Left-libertarianism is a peculiar variant of libertarianism. It has some elements in common with the left, but it also supports positions that are at odds with the left in a general sense. I had previously written about its history, and while doing that I found that left-libertarianism is far from a united theory, but a relatively broad realm of ideas about about free markets and achieving and social justice. Karl Hess, Robert Anton Wilson and Samuel Edward Konkin III are big names in libertarianism on their own and also left-libertarians. Today the Center for a Stateless Society and the Alliance of the Libertarian Left are the new faces of left-libertarianism, most of its writers and members are young activists who despite claiming to be following the paths of the left-libertarians of the past, also raise their own issues.

Left-libertarianism is still unknown to the public. The mainstream media has portrayed libertarianism as something of the right, with an spokesperson like Ron Paul who is pro-life and against open borders, or figures like the Koch Brothers, which are donors to Republican campaigns and the bête noire of a lot of liberals, so isn’t very easy to associate libertarianism with the left. Yet a lot of Ron Paul supporters and those who identify themselves as libertarians are pro-choice, and skeptical of Republican Party. J. Arthur Bloom some time ago argued reflecting on a poll that suggests that young Americans prefer socialism over capitalism but at the same time support a free market system over a government managed economy, my initial reaction was that young Americans could find left-libertarianism interesting, but I wasn’t sure at that moment of the limits of my reflection.

The libertarian movement had been in large part financed by the Koch brothers though institutions like the Cato Institute, Reason, FreedomWorks and Students for Liberty to only mention a few. With the Ron Paul campaign the age-old paleo-cosmopolitan intra-libertarian dispute was reborn. The Ron Paul campaign was closer to the Rothbardians than the Friedmanites and it generated radicals rather than reformers. Despite that some cosmopolitans express his doubts about Ron Paul and the Koch brothers didn’t support or endorse him, I think the Koch brothers were intelligent enough to know that Ron Paul was bringing a lot of young people to libertarianism, something that could be useful to them. That’s why despite the disagreements, Ron Paul has been a main speaker at events organized by Koch-affiliated organizations, they know he energizes the base. Ron Paul and the Koch brothers are capitalist and for different reasons they had a long relation with the GOP. On the left-libertarian side there isn’t much famous politicians or bigger donors. Left-libertarians rely mostly on making new converts at libertarian events, but most libertarians consider themselves capitalists and I don’t think that will change any time soon. There is a solid left-libertarian tradition that young people could find interesting, however, especially in their critic of the corporate capitalism.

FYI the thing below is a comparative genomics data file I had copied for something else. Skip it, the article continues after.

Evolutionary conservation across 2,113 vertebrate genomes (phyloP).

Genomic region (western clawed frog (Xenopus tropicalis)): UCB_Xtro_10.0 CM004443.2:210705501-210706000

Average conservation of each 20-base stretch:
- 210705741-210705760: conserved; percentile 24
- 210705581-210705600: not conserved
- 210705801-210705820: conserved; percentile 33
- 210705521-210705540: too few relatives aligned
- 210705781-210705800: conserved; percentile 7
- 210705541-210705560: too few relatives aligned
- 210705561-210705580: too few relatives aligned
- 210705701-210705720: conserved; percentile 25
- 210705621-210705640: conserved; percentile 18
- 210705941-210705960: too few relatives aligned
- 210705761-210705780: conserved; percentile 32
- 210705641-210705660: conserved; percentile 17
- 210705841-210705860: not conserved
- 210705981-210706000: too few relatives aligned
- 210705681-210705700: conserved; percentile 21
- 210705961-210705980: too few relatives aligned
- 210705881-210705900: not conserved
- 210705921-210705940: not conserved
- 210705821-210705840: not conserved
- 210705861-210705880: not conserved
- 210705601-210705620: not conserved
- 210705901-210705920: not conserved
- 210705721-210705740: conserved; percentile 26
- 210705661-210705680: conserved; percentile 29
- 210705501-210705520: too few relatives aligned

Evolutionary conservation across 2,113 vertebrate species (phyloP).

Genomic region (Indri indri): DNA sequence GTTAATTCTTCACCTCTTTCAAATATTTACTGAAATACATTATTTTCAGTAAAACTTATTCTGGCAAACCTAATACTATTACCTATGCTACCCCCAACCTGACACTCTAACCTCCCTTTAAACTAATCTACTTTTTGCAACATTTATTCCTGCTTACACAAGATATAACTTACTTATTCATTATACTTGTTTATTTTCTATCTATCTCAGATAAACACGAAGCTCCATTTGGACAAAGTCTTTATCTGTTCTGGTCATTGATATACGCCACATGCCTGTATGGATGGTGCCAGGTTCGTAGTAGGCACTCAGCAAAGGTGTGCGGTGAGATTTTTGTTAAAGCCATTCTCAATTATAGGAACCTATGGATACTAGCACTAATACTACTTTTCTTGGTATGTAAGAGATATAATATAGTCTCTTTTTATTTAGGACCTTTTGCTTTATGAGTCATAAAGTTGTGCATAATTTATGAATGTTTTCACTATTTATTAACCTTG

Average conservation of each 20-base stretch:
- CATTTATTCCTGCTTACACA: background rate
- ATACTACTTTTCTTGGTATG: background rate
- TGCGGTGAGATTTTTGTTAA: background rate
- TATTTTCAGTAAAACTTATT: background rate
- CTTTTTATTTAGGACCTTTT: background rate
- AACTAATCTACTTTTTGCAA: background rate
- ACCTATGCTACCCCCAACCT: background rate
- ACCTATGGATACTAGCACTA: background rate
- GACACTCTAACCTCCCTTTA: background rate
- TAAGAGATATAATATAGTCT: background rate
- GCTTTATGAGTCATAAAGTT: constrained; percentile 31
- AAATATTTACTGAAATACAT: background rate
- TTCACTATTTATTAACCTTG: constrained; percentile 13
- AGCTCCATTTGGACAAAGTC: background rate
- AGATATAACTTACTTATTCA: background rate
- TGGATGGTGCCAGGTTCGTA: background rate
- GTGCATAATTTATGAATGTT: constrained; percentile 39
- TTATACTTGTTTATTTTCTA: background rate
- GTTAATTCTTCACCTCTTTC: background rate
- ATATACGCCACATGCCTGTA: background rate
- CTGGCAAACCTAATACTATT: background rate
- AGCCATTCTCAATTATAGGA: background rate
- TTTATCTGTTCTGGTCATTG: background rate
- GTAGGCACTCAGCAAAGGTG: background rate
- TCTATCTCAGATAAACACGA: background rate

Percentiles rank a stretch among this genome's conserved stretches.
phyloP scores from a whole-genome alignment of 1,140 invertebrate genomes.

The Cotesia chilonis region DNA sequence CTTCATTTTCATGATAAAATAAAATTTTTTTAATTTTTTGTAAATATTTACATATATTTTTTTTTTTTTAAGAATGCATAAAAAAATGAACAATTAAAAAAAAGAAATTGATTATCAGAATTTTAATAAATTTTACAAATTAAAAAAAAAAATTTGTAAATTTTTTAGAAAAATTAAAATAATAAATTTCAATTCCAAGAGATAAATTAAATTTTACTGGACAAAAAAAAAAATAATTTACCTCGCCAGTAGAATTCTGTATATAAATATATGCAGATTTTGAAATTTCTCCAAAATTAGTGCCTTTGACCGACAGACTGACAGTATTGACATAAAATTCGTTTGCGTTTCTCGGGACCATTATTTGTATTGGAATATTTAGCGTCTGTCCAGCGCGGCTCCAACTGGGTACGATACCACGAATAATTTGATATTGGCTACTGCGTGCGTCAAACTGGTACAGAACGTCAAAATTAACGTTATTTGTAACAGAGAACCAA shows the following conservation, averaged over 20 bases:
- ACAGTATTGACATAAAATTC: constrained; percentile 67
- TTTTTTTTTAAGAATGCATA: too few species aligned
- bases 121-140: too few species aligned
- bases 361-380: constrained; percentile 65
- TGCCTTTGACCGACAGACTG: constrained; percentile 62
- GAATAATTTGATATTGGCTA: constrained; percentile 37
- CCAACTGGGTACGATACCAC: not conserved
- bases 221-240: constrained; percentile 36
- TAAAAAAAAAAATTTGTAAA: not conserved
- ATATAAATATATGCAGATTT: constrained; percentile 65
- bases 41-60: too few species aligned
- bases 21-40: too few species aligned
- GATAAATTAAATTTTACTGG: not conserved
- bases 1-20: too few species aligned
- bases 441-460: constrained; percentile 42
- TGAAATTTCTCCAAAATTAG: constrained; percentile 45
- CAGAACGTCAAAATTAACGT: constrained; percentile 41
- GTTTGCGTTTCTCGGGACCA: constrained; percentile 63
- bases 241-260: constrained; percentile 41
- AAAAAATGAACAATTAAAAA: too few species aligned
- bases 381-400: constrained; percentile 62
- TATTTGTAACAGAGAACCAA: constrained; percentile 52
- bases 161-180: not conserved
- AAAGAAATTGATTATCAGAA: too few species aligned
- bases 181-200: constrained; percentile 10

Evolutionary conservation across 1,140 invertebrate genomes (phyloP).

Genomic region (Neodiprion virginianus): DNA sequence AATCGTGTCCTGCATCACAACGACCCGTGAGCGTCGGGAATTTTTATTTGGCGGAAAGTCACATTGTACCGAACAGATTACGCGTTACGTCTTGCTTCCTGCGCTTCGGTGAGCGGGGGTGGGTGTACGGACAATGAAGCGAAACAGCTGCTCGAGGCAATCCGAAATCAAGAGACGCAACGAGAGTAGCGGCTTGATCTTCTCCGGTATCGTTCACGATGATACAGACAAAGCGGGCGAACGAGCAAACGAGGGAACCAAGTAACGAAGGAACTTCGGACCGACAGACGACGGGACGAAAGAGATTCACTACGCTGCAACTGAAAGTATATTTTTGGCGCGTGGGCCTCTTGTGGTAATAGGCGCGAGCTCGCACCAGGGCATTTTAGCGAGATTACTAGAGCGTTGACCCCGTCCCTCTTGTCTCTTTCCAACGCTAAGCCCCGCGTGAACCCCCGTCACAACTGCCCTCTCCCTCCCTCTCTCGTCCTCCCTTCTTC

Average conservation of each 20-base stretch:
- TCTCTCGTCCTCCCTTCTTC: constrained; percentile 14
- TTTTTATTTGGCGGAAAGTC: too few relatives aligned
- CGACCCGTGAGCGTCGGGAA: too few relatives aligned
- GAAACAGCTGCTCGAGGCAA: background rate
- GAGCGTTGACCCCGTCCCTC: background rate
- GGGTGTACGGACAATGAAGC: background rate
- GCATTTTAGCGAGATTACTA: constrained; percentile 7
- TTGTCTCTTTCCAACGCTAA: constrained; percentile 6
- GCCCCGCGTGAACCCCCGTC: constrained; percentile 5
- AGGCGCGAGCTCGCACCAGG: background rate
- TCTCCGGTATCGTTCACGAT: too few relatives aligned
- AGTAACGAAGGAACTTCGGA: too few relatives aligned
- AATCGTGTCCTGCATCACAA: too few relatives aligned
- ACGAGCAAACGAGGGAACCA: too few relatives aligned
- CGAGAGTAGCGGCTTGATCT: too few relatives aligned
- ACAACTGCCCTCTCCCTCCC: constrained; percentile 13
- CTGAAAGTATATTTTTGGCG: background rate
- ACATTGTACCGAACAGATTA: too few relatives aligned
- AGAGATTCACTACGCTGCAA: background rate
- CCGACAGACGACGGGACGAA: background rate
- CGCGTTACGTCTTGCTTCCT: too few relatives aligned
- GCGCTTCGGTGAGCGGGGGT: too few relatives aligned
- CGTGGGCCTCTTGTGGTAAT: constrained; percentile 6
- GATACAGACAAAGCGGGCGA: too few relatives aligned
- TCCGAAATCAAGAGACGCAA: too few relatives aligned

I think that it’s better to present my own philosophy before continuing exploring the limits of left-libertarianism. I’m a socialist, not a social democrat whose model is Scandinavia but rather a libertarian socialist whose model are Zapatistas in Mexico or the Kurds in the Middle East. Elections are not the only thing that matters, but I think electoral politics could radicalize the public and also move the left in a more libertarian direction. As far as I know, most left-libertarians come from the libertarian right and the anarchist left, so it’s easy to suppose that few of them ever would be sympathetic to electoral left-wing politics, but history tells us radical libertarians like Karl Hess and Murray Bookchin were involved in third party politics. So to be involved in electoral politics seems more an opportunity than a problem.

The Ron Paul campaign was a better tool for promoting libertarianism than the millions of dollars spent by the Kochs in think-tanks. Sometimes when left-libertarians said: “the dominant left-libertarian aim is to fuse Murray Rothbard with David Graeber,” I think a more interesting goal would be to fuse Ron Paul with Karl Hess. There are limits to the electoral politics, for example most leftists support the minimum wage (there are some left-libertarians that agree but most disagree). Other long time objectives of the left are universal health care (this policy was supported by Libertarian Party presidential candidate Mike Gravel but not for most left-libertarians). But compromise in the search of peace, liberty and justice seems to me a mature political move, along the lines of the one Murray Rothbard hoped for, broad on the left and right.